The TV licence fee, which is used to fund the BBC, will reportedly NOT go up this year (or the next), following a decision by culture secretary Nadine Dorries.
- Update: Now it’s official, with the fee being frozen for two years – Read more about it here.
The secretary then announced that this will be “the last licence fee announcement”, hinting that the licence may be replaced by a different funding model in the future.
Without the upcoming freeze, the TV licence fee would have increased with the rate of inflation – as it did last year – which would have meant a new fee of £167/year, instead of the current £159/year.
According to The Sunday Times, the official freeze announcement will be made in the coming days, and is part of a plan to appeal to Tory backbenchers with cuts to the rising cost of living.
The freeze will be kept in place for two years, after which the issue will be revisited. In 2027, when the current charter ends, the government will look again at the possibility of turning the TV licence into a subscription model (see more on that below).
Currently, anyone who watches the BBC live, or streams it via BBC iPlayer, has to pay the TV licence fee.
Furthermore, if you watch any live TV from any broadcaster (even an international one), you also need to pay the fee (See our full guide on whether you need to pay the TV Licence fee or not).
Live TV on streaming websites such as YouTube also requires a TV licence – but watching broadcasters on Twitch and similar services does not require a licence.
As things are now, failure to pay the TV licence fee is a criminal offence, and evaders can end up paying a fine of up to £1,000 or even get sent to jail by the courts, if they don’t pay the fine.
In 2020, the government was debating whether to change the terms of the licence fee, and specifically whether to decriminalise it or not. Eventually, the government decided to leave the current criminal sanctions on evading the licence fee where they are.
The last time the TV Licence fee went up was in April 2021, from £157.50/year for a colour television to the current £159/year.
Tim Davie, the BBC’s Director-General, said last year that when you compare the licence fee to other streaming services – the BBC’s increases remain modest:
“Netflix, Spotify, Apple, [had] price rises of 20-30% this year”, he said. “We’ve gone up 1%, and we’re down 30% in real sums to 2010.
“When you ask people what they would pay for the BBC, we’re well ahead of the £13. We are not asking to go well ahead of that, but we need to make sure we are not stripping this service.”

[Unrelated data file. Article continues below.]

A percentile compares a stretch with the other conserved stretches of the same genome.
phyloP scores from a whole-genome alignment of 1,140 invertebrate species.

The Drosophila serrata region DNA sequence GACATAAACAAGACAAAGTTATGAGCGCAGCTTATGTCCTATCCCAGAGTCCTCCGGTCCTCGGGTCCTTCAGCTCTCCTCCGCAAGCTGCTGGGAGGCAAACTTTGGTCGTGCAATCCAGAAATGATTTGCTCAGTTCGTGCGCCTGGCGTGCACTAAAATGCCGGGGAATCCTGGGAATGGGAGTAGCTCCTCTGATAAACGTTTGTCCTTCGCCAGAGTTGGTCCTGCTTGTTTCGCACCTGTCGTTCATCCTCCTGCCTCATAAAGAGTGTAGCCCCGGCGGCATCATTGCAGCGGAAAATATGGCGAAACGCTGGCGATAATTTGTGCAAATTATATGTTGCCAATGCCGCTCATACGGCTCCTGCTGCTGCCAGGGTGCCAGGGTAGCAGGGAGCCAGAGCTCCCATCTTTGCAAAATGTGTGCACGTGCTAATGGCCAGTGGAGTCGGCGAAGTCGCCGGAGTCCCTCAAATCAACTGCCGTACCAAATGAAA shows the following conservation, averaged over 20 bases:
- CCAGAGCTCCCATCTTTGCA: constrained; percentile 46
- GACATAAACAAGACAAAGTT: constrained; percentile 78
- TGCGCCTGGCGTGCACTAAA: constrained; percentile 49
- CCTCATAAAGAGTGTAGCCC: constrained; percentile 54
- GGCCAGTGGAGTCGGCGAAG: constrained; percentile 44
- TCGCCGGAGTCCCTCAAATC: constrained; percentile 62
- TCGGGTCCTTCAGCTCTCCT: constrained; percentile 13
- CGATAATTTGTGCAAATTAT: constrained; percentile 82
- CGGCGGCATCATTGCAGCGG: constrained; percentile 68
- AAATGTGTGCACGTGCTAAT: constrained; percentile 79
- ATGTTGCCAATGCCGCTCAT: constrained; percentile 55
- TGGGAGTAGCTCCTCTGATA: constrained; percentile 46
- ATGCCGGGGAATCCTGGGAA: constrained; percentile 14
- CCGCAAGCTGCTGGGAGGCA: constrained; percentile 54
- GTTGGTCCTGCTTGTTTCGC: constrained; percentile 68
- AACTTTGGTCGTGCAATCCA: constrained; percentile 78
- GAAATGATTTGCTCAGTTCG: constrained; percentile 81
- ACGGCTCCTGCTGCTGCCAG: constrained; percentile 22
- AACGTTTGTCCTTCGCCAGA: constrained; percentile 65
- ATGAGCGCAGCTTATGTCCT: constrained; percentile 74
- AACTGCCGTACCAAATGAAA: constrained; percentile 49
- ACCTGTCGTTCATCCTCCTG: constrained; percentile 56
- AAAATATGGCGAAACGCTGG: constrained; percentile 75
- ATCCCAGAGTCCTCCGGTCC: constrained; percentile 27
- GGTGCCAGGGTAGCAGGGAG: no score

Last year also brought with it the TV Licence fee changes for the over-75s, as the government phased out subsidies the BBC was getting.
In light of that, those who were previously exempt from the fee, had to start paying it, and only those who are eligible for Pension Credit are still exempt from paying the fee.
If the TV Licence fee freeze becomes official, the BBC will have to face more substantial cuts, as not only would rising inflation cut into its budget, but it also suffers from an increase in people who choose to ditch the TV licence entirely.
TV Licence Fee VS The Competition
Without the expected increase, the TV Licence fee would remain at £13.25/month for two years. That’s still higher than most other “competing” streaming services in the UK.
- Netflix is currently £9.99/month for the standard plan, and there’s an even cheaper plan for £5.99/month (though there’s a chance Netflix’s prices will go up this year).
- Disney+ is currently £7.99/month.
- Amazon Prime Video is £5.99/month.
- Apple TV+ is £4.99/month.
Over the past couple of years, some have called for the TV licence fee to be abolished completely, and replaced by a subscription-style service, like Netflix and Disney+.
Last year, a report by the BBC estimated that if one was to subscribe to the range of media the BBC currently offers, instead of the current model, then that subscription would end up costing £453/year (or £37/month).
That’s when you take into consideration BBC iPlayer, BBC Sounds, the BBC News website, nine national TV channels plus regional programming, 10 national radio stations and 40 local radio stations.
According to Clare Sumner, Director of Policy at the BBC, most people prefer the current mandatory licence fee model:
“When we ask people how they wish the BBC to be funded, the licence fee is the most popular answer compared to advertising and subscription models.”
Tim Davie also spoke in the past against turning the BBC into a subscription-based service, saying that while they might make “a decent business out of it”, it would make the BBC “just another media company serving a specific group”, instead of serving wider groups of the population.
In a Tweet she posted today, ahead of the upcoming freeze announcement, culture secretary Nadine Dorries said it’s “Time now to discuss and debate new ways of funding, supporting and selling great British content”, and that “This licence fee announcement will be the last.
“The days of the elderly being threatened with prison sentences and bailiffs knocking on doors, are over.”